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Silica: The next asbestos?

Silicon dioxide, also known as silica, is a naturally occurring substance that can be found in minerals such as stone. Silica can exist either in a crystalline form such as quartz, or in an amorphous form as found in glass.

Exposure to either can cause ill health effects, however crystalline silica is considered the more harmful. There are different amounts of crystalline silica in different materials, with sandstone generally having a higher concentration of crystalline silica for example than limestone or chalk. 

When crystalline silica is worked, such as when it is cut or grinded, this can produce fine particles of respirable crystalline silica (RCS) dust that can be breathed in by the worker. These dust particles are not visible to the naked eye and it is possible for high concentrations to be inhaled without the worker being aware of this.

People who work in construction, stone masonry or mining and sand blasting, are particularly at risk of inhaling RCS.

After many years of inhaling RCS, or where short but extremely high exposures occur, this can cause silicosis, an occupational lung disease which leaves scarring inside a person’s lungs. Another word for scarring used by doctors is fibrosis. Prolonged exposure to RCS has been associated with other health effects such as lung cancer and COPD. Exposed workers are also at an increased risk of developing tuberculosis (TB), kidney disease and arthritis.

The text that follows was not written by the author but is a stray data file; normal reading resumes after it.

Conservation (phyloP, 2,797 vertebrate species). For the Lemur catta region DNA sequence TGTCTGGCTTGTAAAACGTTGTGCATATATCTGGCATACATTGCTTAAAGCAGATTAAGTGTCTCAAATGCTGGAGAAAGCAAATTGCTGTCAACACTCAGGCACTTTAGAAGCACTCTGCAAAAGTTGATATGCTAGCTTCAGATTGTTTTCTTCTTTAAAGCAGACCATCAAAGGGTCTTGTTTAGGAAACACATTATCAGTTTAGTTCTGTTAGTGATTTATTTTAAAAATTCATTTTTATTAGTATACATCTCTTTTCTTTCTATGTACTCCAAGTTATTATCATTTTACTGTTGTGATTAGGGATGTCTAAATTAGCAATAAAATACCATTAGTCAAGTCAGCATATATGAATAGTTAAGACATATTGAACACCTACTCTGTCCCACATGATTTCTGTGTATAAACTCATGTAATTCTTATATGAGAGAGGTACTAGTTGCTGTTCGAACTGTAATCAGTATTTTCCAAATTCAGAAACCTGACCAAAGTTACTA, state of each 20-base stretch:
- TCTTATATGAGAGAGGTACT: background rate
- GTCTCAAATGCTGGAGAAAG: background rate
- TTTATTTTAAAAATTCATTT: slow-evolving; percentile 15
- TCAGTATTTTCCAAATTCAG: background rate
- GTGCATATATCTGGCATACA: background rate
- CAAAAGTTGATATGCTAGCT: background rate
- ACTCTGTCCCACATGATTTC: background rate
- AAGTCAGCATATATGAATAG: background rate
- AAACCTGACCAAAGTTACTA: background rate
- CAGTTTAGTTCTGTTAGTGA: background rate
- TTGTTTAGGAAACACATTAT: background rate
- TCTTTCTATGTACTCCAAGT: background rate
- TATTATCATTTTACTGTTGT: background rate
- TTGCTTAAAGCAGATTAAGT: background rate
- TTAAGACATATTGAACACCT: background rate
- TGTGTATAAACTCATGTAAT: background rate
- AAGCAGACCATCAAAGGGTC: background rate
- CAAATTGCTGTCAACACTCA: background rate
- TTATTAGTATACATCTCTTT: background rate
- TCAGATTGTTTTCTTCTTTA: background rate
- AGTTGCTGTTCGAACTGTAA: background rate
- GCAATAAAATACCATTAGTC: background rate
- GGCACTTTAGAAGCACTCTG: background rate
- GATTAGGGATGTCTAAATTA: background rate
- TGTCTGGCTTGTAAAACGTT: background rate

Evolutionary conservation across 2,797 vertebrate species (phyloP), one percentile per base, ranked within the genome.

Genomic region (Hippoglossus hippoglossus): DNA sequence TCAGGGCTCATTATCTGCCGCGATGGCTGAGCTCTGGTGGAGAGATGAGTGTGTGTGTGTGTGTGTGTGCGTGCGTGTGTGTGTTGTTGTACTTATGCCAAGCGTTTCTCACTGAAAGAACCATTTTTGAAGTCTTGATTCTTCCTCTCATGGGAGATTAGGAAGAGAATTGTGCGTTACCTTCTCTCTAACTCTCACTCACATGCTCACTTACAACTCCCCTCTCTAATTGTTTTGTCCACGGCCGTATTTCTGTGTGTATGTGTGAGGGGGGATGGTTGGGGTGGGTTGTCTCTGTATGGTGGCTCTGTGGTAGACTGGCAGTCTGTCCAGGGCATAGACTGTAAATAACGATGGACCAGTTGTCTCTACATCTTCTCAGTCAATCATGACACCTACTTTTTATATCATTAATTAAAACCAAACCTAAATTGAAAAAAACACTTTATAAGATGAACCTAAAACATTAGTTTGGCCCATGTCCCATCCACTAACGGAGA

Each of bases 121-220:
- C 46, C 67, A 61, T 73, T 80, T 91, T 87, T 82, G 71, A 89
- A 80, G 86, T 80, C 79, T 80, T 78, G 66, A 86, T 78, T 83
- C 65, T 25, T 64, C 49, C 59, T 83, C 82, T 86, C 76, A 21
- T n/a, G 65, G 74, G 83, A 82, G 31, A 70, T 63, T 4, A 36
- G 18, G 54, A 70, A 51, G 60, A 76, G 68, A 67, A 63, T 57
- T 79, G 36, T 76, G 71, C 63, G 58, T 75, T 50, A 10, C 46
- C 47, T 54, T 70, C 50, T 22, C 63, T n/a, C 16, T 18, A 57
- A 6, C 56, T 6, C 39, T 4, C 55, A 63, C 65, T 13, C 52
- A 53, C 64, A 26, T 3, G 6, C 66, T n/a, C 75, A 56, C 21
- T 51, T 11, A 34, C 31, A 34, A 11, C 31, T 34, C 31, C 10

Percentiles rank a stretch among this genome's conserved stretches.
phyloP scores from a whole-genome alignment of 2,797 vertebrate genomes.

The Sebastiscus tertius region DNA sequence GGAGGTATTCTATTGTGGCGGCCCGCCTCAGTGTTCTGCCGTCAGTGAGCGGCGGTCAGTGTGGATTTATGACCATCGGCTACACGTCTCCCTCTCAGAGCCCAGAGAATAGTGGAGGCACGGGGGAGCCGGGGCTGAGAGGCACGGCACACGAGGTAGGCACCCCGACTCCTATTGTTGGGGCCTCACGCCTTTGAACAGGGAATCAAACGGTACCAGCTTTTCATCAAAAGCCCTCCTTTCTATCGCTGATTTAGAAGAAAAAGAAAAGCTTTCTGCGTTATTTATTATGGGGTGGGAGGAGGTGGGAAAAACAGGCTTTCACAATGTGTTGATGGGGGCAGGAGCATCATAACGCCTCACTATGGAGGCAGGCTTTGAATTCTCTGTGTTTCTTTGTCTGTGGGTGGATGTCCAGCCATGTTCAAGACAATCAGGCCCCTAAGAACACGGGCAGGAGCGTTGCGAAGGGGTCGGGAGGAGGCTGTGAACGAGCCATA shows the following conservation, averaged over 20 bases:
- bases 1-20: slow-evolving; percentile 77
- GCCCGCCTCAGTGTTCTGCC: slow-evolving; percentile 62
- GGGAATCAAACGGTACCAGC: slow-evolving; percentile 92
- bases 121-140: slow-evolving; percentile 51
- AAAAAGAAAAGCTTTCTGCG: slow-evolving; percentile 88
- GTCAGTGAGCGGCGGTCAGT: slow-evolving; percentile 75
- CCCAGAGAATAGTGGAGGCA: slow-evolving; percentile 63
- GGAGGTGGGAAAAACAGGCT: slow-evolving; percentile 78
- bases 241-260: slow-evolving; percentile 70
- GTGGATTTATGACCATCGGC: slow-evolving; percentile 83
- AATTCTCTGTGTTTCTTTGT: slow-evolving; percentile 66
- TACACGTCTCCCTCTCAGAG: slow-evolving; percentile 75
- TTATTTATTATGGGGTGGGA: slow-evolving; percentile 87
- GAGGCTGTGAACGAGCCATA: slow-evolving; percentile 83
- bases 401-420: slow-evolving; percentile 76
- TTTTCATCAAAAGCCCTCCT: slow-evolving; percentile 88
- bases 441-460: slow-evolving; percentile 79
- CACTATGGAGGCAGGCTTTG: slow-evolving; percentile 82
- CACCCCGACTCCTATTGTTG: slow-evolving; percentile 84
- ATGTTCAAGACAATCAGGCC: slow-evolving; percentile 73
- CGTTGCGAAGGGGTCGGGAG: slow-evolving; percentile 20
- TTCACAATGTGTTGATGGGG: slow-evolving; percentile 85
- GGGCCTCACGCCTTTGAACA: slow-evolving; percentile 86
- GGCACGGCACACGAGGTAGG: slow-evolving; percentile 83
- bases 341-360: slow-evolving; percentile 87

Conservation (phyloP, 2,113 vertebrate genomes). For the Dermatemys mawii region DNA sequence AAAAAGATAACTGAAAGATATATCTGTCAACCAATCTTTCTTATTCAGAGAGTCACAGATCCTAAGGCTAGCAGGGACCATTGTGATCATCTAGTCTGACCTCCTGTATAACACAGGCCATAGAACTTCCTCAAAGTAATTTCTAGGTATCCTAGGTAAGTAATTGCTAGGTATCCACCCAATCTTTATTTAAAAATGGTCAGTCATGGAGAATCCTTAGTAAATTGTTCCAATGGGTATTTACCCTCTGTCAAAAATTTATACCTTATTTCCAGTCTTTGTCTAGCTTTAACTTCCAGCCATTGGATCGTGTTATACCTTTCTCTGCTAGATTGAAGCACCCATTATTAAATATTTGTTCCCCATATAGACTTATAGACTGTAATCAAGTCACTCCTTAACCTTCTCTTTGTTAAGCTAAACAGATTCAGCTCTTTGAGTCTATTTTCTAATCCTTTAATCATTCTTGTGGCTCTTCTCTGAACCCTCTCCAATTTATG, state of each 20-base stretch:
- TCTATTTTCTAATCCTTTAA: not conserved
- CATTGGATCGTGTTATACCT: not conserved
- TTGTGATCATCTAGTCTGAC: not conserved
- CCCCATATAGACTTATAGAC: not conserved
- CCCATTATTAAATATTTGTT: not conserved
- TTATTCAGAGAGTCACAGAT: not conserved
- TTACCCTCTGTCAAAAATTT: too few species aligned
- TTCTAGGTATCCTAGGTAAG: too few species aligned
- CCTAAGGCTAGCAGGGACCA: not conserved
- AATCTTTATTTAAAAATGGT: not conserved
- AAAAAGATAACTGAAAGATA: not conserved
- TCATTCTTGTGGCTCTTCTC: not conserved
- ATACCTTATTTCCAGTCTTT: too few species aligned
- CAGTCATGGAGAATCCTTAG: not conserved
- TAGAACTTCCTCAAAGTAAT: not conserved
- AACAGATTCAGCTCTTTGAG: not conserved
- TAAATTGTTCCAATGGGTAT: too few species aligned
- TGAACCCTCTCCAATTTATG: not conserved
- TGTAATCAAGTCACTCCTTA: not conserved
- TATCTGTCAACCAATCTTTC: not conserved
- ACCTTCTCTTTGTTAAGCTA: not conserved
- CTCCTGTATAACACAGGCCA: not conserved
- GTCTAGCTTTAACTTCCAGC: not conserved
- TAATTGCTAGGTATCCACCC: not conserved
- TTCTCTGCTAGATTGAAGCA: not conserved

Often, when people suffer from symptoms such as a cough or shortness of breath they associate these symptoms with other health problems. However, if workers have been exposed to RCS at work, this may account for their symptoms and should be considered.

If exposure to RCS is avoided, or sufficiently controlled, then people will not develop silicosis or other completely preventable ill health effects resulting from exposure to RCS.

The scale of the problem

In 2020 the All-Party Parliamentary Group for Respiratory Health (APPG) launched a report on RCS commenting that it could be the next asbestos. 

Asbestos is now known to be a dangerous material and it was used in an unsafe manner for many years. 

As a lawyer specialising in workplace illnesses including asbestos-related diseases, I know all too well the impact exposure to it can have on individuals and their families, often decades after initial contact occurred. Now, around 2,700 people per year are diagnosed with mesothelioma, a form of cancer.

After being delayed by the Covid19 pandemic, the APPG published an updated report on improving silicosis outcomes in the UK in January 2023 after reviewing evidence from clinicians and industry bodies.